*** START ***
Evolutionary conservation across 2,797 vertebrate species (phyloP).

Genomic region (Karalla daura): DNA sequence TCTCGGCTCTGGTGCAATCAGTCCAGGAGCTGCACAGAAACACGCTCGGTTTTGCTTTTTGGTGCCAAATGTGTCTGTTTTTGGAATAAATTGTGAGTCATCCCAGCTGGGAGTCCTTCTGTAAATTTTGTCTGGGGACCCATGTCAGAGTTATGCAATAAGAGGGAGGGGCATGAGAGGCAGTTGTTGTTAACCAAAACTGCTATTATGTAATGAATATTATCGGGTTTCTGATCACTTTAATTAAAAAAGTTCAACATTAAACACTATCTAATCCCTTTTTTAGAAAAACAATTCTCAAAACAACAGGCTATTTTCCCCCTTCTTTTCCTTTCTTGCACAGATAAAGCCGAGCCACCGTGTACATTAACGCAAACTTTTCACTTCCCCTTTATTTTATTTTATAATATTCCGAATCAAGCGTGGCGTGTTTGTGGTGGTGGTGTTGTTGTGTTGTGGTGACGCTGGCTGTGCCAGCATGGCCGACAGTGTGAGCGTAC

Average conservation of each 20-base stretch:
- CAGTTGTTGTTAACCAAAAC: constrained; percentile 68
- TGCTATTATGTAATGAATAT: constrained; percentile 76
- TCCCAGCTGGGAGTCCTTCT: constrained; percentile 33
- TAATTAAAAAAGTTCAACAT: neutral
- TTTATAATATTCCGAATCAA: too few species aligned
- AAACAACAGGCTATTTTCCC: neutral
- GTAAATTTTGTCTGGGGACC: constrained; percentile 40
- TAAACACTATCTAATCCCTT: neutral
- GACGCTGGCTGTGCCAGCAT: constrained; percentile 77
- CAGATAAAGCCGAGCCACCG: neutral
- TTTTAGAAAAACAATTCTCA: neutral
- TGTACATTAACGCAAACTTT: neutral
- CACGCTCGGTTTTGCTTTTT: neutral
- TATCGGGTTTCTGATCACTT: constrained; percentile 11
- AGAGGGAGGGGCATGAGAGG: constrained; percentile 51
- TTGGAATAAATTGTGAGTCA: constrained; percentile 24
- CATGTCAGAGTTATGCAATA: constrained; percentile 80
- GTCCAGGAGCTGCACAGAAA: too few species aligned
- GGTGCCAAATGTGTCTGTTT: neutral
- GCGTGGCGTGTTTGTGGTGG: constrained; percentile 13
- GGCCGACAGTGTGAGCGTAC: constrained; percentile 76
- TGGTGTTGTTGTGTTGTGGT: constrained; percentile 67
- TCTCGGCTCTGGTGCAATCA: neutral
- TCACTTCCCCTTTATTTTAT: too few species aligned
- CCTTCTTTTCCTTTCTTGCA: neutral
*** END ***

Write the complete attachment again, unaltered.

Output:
Evolutionary conservation across 2,797 vertebrate species (phyloP).

Genomic region (Karalla daura): DNA sequence TCTCGGCTCTGGTGCAATCAGTCCAGGAGCTGCACAGAAACACGCTCGGTTTTGCTTTTTGGTGCCAAATGTGTCTGTTTTTGGAATAAATTGTGAGTCATCCCAGCTGGGAGTCCTTCTGTAAATTTTGTCTGGGGACCCATGTCAGAGTTATGCAATAAGAGGGAGGGGCATGAGAGGCAGTTGTTGTTAACCAAAACTGCTATTATGTAATGAATATTATCGGGTTTCTGATCACTTTAATTAAAAAAGTTCAACATTAAACACTATCTAATCCCTTTTTTAGAAAAACAATTCTCAAAACAACAGGCTATTTTCCCCCTTCTTTTCCTTTCTTGCACAGATAAAGCCGAGCCACCGTGTACATTAACGCAAACTTTTCACTTCCCCTTTATTTTATTTTATAATATTCCGAATCAAGCGTGGCGTGTTTGTGGTGGTGGTGTTGTTGTGTTGTGGTGACGCTGGCTGTGCCAGCATGGCCGACAGTGTGAGCGTAC

Average conservation of each 20-base stretch:
- CAGTTGTTGTTAACCAAAAC: constrained; percentile 68
- TGCTATTATGTAATGAATAT: constrained; percentile 76
- TCCCAGCTGGGAGTCCTTCT: constrained; percentile 33
- TAATTAAAAAAGTTCAACAT: neutral
- TTTATAATATTCCGAATCAA: too few species aligned
- AAACAACAGGCTATTTTCCC: neutral
- GTAAATTTTGTCTGGGGACC: constrained; percentile 40
- TAAACACTATCTAATCCCTT: neutral
- GACGCTGGCTGTGCCAGCAT: constrained; percentile 77
- CAGATAAAGCCGAGCCACCG: neutral
- TTTTAGAAAAACAATTCTCA: neutral
- TGTACATTAACGCAAACTTT: neutral
- CACGCTCGGTTTTGCTTTTT: neutral
- TATCGGGTTTCTGATCACTT: constrained; percentile 11
- AGAGGGAGGGGCATGAGAGG: constrained; percentile 51
- TTGGAATAAATTGTGAGTCA: constrained; percentile 24
- CATGTCAGAGTTATGCAATA: constrained; percentile 80
- GTCCAGGAGCTGCACAGAAA: too few species aligned
- GGTGCCAAATGTGTCTGTTT: neutral
- GCGTGGCGTGTTTGTGGTGG: constrained; percentile 13
- GGCCGACAGTGTGAGCGTAC: constrained; percentile 76
- TGGTGTTGTTGTGTTGTGGT: constrained; percentile 67
- TCTCGGCTCTGGTGCAATCA: neutral
- TCACTTCCCCTTTATTTTAT: too few species aligned
- CCTTCTTTTCCTTTCTTGCA: neutral